* The author tends to refer to the work as “RV Chuubo’s,” but I find that a bit cumbersome for casual use. Not least because it suggests a Chuubo’s campaign involving road trips with really bad gas mileage.

We Got Undertold

Following close on the heels of Steven UniverseToby Fox’s Undertale snared the part of my brain given to fannish obsession. Not surprisingly, bloggable thoughts followed! While I don’t intend to discuss any of the game’s specific plot points, I will talk about its themes and structures in some depth. So if you’re a deep purist for experiencing media “blind,” I suggest you go play the game first!

Undertale comments on video game violence via a focus on the player’s decisions to kill or spare the characters they face in fight scenes. The game only ends in an unmitigated success for the protagonist if they refrained from killing anyone for the duration. What’s more, the ending obtained by killing everything in sight has repercussions that sour even future playthroughs, no-kill or otherwise. The more violent the protagonist, the clearer it becomes that they are the villain, not the hero, of the piece; the other characters react with believable shock, grief, and anger to the deaths the main character causes. In other words, though the NPCs are “monsters,” Undertale declares that they are people, and holds unflinchingly to that assertion.

After playing through the game once, I read through a lengthy discussion thread about it, and noted with interest the criticisms of those who didn’t share in its nearly universal praise. Setting aside dislikes of a merely aesthetic nature, some of the more thought-provoking objections included (deeply paraphrased):

  • The game is too emotionally manipulative, trying to force the player to feel a certain way
  • If its goal was to demonstrate it’s possible to make a nonviolent video game RPG, it shouldn’t have included violent options at all
  • The implication that there’s something messed up about RPGs that reward you for massive killing is an insult to those games and the people who enjoy them1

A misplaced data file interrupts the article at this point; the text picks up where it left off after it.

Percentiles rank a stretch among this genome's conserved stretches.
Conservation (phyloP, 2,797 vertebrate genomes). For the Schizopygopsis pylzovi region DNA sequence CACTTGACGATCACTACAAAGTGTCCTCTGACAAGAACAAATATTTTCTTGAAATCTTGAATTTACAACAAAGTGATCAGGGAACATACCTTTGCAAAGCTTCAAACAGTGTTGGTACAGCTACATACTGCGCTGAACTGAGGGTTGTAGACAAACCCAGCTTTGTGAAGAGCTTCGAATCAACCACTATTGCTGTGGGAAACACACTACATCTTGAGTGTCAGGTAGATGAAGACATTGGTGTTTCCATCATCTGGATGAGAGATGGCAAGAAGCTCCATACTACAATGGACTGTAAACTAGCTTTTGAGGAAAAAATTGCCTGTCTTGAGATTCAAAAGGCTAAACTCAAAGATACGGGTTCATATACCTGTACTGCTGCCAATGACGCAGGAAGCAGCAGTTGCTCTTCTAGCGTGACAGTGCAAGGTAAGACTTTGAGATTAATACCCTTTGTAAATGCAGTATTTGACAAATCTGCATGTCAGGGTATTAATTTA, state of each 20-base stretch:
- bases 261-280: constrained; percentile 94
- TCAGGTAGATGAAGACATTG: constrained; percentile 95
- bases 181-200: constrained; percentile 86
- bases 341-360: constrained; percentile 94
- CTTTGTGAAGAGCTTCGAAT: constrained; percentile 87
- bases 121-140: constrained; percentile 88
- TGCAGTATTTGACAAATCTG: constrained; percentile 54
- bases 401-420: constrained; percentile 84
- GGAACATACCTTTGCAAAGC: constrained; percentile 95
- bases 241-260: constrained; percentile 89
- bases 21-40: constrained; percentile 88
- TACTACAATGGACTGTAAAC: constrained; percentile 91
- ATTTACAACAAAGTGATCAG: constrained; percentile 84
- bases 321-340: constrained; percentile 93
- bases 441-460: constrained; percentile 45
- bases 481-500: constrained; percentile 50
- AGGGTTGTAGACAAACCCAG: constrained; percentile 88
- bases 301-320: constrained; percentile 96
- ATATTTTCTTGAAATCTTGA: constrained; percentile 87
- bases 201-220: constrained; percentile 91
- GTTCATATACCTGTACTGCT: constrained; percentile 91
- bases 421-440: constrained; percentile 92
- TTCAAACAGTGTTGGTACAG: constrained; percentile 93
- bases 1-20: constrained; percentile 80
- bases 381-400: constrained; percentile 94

• The ethos depicted is too black-and-white; they should have included more situations where it was justified to fight back or kill

Others in the thread pointed out how most of these complaints miss the point of the game. If it’d been made in such a way as to satisfy those critiques, it would lack most of its uniqueness and artistic worth. What interests me, though, is the common ground upon which all those criticisms rest: people are deeply averse to being confronted with the idea that their choices of entertainment, or their choices within that entertainment, might bear an ugly moral character.

On its face, why shouldn’t people resist that? The implication that violent video gaming is something perverse sounds like the cultural warfare of Tipper Gore and Jack Thompson. From a justice- or consequence-based moral framework, choosing to “kill” a video game character is a morally neutral act: some non-sapient bits and bytes get reconfigured from one basically indistinguishable state to another.

But sometimes, the interesting part isn’t the moral calculus of the act itself. Rather, the decision raises the question, “What does this say about me?” What kind of person does this sort of thing?